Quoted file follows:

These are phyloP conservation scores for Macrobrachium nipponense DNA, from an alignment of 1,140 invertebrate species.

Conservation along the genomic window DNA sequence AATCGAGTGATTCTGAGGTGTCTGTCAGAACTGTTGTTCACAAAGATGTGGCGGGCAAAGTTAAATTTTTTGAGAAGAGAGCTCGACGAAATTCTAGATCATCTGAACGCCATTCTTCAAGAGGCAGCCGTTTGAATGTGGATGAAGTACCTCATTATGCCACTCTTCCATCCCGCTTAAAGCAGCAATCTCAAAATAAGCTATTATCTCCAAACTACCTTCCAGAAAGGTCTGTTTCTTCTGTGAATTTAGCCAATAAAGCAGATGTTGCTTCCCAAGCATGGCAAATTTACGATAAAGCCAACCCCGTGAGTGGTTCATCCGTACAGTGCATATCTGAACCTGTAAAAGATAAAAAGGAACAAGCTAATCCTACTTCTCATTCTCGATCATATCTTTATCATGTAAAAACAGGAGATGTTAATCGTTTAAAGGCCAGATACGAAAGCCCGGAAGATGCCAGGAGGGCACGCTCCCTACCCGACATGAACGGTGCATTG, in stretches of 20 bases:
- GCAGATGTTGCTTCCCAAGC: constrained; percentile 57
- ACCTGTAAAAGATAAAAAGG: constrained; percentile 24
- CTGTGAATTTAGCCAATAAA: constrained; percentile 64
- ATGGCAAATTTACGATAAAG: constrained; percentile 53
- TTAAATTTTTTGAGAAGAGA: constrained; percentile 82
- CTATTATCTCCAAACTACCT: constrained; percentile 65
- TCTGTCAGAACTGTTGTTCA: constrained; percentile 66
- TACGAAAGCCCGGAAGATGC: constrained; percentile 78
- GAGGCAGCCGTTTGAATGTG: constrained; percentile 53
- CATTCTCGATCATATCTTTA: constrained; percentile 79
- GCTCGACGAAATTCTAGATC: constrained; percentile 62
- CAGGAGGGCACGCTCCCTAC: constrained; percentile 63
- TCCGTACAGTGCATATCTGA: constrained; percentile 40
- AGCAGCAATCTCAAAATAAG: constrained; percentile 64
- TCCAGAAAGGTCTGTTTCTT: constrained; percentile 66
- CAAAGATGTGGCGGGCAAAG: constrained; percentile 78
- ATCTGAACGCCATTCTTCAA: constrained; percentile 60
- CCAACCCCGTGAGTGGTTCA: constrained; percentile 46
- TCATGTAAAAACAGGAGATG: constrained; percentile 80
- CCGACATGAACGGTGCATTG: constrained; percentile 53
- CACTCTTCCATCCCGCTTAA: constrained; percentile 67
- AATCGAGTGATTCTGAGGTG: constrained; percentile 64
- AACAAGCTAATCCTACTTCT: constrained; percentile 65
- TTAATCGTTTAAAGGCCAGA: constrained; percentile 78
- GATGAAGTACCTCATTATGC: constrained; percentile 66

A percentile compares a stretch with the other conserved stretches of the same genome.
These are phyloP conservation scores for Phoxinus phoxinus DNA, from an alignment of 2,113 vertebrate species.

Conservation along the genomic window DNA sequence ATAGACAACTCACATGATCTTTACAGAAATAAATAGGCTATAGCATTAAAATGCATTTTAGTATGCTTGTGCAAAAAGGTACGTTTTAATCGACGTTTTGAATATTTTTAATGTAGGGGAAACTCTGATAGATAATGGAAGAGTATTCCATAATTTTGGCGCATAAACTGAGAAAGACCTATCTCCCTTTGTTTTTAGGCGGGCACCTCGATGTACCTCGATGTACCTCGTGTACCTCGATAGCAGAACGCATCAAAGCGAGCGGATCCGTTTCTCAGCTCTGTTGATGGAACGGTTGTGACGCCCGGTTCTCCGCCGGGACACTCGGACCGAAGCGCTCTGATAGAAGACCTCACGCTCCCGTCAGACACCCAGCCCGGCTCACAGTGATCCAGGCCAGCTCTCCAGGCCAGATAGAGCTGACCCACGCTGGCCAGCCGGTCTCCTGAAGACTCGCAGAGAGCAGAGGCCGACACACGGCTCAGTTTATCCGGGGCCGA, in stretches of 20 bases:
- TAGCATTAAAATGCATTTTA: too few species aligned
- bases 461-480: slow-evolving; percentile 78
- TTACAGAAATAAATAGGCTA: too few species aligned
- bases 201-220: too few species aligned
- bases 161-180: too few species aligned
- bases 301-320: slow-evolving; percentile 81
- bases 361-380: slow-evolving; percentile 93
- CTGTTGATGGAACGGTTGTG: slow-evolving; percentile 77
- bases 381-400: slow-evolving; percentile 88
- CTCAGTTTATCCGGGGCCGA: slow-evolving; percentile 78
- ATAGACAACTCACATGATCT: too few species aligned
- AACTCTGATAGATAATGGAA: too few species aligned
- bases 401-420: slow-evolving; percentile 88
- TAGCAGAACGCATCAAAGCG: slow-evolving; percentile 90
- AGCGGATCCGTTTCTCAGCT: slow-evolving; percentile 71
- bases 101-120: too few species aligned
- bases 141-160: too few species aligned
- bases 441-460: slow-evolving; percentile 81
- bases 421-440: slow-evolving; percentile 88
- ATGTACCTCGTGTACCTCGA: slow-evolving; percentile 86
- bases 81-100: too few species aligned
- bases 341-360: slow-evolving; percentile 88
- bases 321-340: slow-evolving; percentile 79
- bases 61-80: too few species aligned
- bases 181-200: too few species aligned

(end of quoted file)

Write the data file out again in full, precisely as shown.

These are phyloP conservation scores for Macrobrachium nipponense DNA, from an alignment of 1,140 invertebrate species.

Conservation along the genomic window DNA sequence AATCGAGTGATTCTGAGGTGTCTGTCAGAACTGTTGTTCACAAAGATGTGGCGGGCAAAGTTAAATTTTTTGAGAAGAGAGCTCGACGAAATTCTAGATCATCTGAACGCCATTCTTCAAGAGGCAGCCGTTTGAATGTGGATGAAGTACCTCATTATGCCACTCTTCCATCCCGCTTAAAGCAGCAATCTCAAAATAAGCTATTATCTCCAAACTACCTTCCAGAAAGGTCTGTTTCTTCTGTGAATTTAGCCAATAAAGCAGATGTTGCTTCCCAAGCATGGCAAATTTACGATAAAGCCAACCCCGTGAGTGGTTCATCCGTACAGTGCATATCTGAACCTGTAAAAGATAAAAAGGAACAAGCTAATCCTACTTCTCATTCTCGATCATATCTTTATCATGTAAAAACAGGAGATGTTAATCGTTTAAAGGCCAGATACGAAAGCCCGGAAGATGCCAGGAGGGCACGCTCCCTACCCGACATGAACGGTGCATTG, in stretches of 20 bases:
- GCAGATGTTGCTTCCCAAGC: constrained; percentile 57
- ACCTGTAAAAGATAAAAAGG: constrained; percentile 24
- CTGTGAATTTAGCCAATAAA: constrained; percentile 64
- ATGGCAAATTTACGATAAAG: constrained; percentile 53
- TTAAATTTTTTGAGAAGAGA: constrained; percentile 82
- CTATTATCTCCAAACTACCT: constrained; percentile 65
- TCTGTCAGAACTGTTGTTCA: constrained; percentile 66
- TACGAAAGCCCGGAAGATGC: constrained; percentile 78
- GAGGCAGCCGTTTGAATGTG: constrained; percentile 53
- CATTCTCGATCATATCTTTA: constrained; percentile 79
- GCTCGACGAAATTCTAGATC: constrained; percentile 62
- CAGGAGGGCACGCTCCCTAC: constrained; percentile 63
- TCCGTACAGTGCATATCTGA: constrained; percentile 40
- AGCAGCAATCTCAAAATAAG: constrained; percentile 64
- TCCAGAAAGGTCTGTTTCTT: constrained; percentile 66
- CAAAGATGTGGCGGGCAAAG: constrained; percentile 78
- ATCTGAACGCCATTCTTCAA: constrained; percentile 60
- CCAACCCCGTGAGTGGTTCA: constrained; percentile 46
- TCATGTAAAAACAGGAGATG: constrained; percentile 80
- CCGACATGAACGGTGCATTG: constrained; percentile 53
- CACTCTTCCATCCCGCTTAA: constrained; percentile 67
- AATCGAGTGATTCTGAGGTG: constrained; percentile 64
- AACAAGCTAATCCTACTTCT: constrained; percentile 65
- TTAATCGTTTAAAGGCCAGA: constrained; percentile 78
- GATGAAGTACCTCATTATGC: constrained; percentile 66

A percentile compares a stretch with the other conserved stretches of the same genome.
These are phyloP conservation scores for Phoxinus phoxinus DNA, from an alignment of 2,113 vertebrate species.

Conservation along the genomic window DNA sequence ATAGACAACTCACATGATCTTTACAGAAATAAATAGGCTATAGCATTAAAATGCATTTTAGTATGCTTGTGCAAAAAGGTACGTTTTAATCGACGTTTTGAATATTTTTAATGTAGGGGAAACTCTGATAGATAATGGAAGAGTATTCCATAATTTTGGCGCATAAACTGAGAAAGACCTATCTCCCTTTGTTTTTAGGCGGGCACCTCGATGTACCTCGATGTACCTCGTGTACCTCGATAGCAGAACGCATCAAAGCGAGCGGATCCGTTTCTCAGCTCTGTTGATGGAACGGTTGTGACGCCCGGTTCTCCGCCGGGACACTCGGACCGAAGCGCTCTGATAGAAGACCTCACGCTCCCGTCAGACACCCAGCCCGGCTCACAGTGATCCAGGCCAGCTCTCCAGGCCAGATAGAGCTGACCCACGCTGGCCAGCCGGTCTCCTGAAGACTCGCAGAGAGCAGAGGCCGACACACGGCTCAGTTTATCCGGGGCCGA, in stretches of 20 bases:
- TAGCATTAAAATGCATTTTA: too few species aligned
- bases 461-480: slow-evolving; percentile 78
- TTACAGAAATAAATAGGCTA: too few species aligned
- bases 201-220: too few species aligned
- bases 161-180: too few species aligned
- bases 301-320: slow-evolving; percentile 81
- bases 361-380: slow-evolving; percentile 93
- CTGTTGATGGAACGGTTGTG: slow-evolving; percentile 77
- bases 381-400: slow-evolving; percentile 88
- CTCAGTTTATCCGGGGCCGA: slow-evolving; percentile 78
- ATAGACAACTCACATGATCT: too few species aligned
- AACTCTGATAGATAATGGAA: too few species aligned
- bases 401-420: slow-evolving; percentile 88
- TAGCAGAACGCATCAAAGCG: slow-evolving; percentile 90
- AGCGGATCCGTTTCTCAGCT: slow-evolving; percentile 71
- bases 101-120: too few species aligned
- bases 141-160: too few species aligned
- bases 441-460: slow-evolving; percentile 81
- bases 421-440: slow-evolving; percentile 88
- ATGTACCTCGTGTACCTCGA: slow-evolving; percentile 86
- bases 81-100: too few species aligned
- bases 341-360: slow-evolving; percentile 88
- bases 321-340: slow-evolving; percentile 79
- bases 61-80: too few species aligned
- bases 181-200: too few species aligned